Craig Meade ETX-80 (80mm F/5) refractor Skywatcher 80AR (80mm F/11.4) refractor Skywatcher 102AR (102mm F/5.9) refractor Orion XT10i dob Orion ST120 (120mm F/5) refractor Orion 120mm F/8.3 refractor Orion 127mm MAK Celestron C90 Celestron C6 Explore Scientific 80mm ED triplet Celestron Skymaster 15x70 binoculars Celestron #44104 for exploring inner space The stable keeps growing...I think I need help!
• SW120ED, 8SE, Z10, ST80 •
• AVX, Porta II (MM) •
• Astrobin •
[August 21st, 2017]
Clear Skies, TonyScopes: Celestron 150mm SCT, ES 102mm refractor, 114mm Newt, Circle T 80mm refractor, Cel./Vix. 60mm refractor "the Brute" EP's: Various and sundry along with barlows WO and ES Dielectric Diagonals Filters: DGM Optics NPB, Orion SkyGlow Filter, color and longpass AstroZap Dew Shield, Vibration Pads etc... AstroPlanner V2.1, SkySafari 4 Plus, Vortex 8X42, 60's 7X35 Binocs Astronomy in the Orange Zone! ...73 de KM5JH...
I want to do more then just look.
Quote: And maybe...just maybe, someone in 3877 was looking at us and thinking the same thing...
Visual deep sky 18" f4.3 David Lukehurst dob 8" f/6 Dark Star dob 8x42 binos 100% visual observing...
First and foremost observing love: naked eye.
Last but not least, telescopes.
And I sometimes dabble with cameras.
Quote:As to multicellular life or intelligence, that's just too hard for my brain to extrapolate. I really don't have a gut feeling about those -- wouldn't be surprised if intelligent life exists off of Earth, wouldn't be surprised if we're unique in the universe.
Quote:With 3 likely candidates for conditions amenable to life in this solar system the likelihood of life elsewhere is very large.
Author of "What's Up" articles for CN Author "Touching the Universe" iUniverse Author "Deep Sky Observing" Springer Author "Nebulae and How to Observe Them" Springer 8" Celestron SCT and Vixen ED 80 on a CGEM Canon T2i camera and lenses for piggybacking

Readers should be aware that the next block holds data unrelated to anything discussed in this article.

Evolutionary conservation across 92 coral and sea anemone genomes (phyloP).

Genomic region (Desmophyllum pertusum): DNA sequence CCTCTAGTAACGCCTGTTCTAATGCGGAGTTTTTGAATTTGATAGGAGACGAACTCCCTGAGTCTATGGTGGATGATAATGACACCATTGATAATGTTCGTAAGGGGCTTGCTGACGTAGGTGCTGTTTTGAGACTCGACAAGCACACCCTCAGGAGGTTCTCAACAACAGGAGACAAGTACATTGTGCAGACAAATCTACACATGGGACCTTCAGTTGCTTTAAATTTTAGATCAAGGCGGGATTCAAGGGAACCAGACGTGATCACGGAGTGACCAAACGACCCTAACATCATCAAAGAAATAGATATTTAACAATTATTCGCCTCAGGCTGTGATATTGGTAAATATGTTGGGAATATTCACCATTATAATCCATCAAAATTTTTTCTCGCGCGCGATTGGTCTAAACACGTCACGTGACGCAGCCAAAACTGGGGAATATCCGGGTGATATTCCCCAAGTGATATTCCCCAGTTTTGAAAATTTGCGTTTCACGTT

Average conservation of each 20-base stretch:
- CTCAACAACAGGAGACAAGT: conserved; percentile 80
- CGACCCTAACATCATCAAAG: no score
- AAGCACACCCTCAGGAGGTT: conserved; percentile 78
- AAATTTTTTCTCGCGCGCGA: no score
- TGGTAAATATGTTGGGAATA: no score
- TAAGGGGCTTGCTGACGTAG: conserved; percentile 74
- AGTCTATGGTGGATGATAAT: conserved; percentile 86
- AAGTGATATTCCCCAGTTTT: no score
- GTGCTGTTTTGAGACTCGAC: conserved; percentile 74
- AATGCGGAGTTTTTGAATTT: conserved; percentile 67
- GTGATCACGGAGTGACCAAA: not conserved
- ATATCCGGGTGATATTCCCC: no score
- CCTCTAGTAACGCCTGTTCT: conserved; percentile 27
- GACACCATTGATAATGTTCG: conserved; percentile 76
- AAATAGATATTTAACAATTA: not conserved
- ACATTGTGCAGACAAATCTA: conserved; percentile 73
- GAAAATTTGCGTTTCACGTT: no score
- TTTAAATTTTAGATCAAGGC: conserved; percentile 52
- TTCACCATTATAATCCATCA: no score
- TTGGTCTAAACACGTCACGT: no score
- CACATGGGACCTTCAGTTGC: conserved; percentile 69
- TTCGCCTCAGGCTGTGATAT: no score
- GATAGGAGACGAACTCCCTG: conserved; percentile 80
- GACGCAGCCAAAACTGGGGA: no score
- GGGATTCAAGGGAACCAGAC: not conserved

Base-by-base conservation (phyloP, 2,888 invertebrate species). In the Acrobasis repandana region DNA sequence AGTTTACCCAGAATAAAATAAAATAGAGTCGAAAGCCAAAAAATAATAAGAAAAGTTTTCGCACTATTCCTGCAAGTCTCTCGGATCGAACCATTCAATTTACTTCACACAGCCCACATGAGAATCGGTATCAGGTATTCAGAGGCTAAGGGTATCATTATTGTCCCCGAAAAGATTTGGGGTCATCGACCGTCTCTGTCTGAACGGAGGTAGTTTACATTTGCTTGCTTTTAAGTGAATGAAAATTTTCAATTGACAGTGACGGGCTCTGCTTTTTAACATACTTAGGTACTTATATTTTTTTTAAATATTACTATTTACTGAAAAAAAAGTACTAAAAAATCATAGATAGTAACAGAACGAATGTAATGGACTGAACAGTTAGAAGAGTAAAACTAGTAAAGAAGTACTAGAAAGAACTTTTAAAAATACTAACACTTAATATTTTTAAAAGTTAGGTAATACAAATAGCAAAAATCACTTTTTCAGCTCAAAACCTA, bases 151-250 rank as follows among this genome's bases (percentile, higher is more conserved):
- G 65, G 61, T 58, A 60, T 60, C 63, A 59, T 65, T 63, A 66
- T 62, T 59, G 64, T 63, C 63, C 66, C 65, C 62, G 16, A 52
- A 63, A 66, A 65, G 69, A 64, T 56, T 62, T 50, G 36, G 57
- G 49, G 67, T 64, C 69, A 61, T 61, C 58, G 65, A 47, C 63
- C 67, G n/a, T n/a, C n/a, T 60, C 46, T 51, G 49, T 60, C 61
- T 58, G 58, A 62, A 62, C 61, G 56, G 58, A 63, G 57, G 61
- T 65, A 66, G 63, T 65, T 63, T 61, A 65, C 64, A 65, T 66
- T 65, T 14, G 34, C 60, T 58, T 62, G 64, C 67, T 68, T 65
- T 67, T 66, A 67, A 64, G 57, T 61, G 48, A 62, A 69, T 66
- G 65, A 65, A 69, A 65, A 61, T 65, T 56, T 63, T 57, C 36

Quote:Above all, nobody yet has come up with a halfway plausible scenario of how life can evolve from non-life. Every form of life that we currently know or can even imagine is far too complex to occur by random assemblage of molecules. Which raises the serious possibility that life is immensely improbable, and has in fact evolved exactly once in the observable universe.
"A republic, if you can keep it." Benjamin Franklin
Quote:Tony's comments strike me as pessimistic, and I don't frankly see the sense in arguing that a less interesting (or fun, exciting, etc.) hypothesis is as probable as one that inspires wonderment.
Quote:Whatever the likelihood, I plan to do some ice fishing on Enceladus before I die, and everyone's invited.
Quote:Along the lines of how life could take other forms that we may not even recognize as life, has anyone read the book by Fred Hoyle "The Black Cloud?"
Quote:When people on Earth eventually make communication with the cloud, the cloud is surprised to discover that there are life forms on the planet, and states that it had never considered the possibility of intelligent life existing on planets!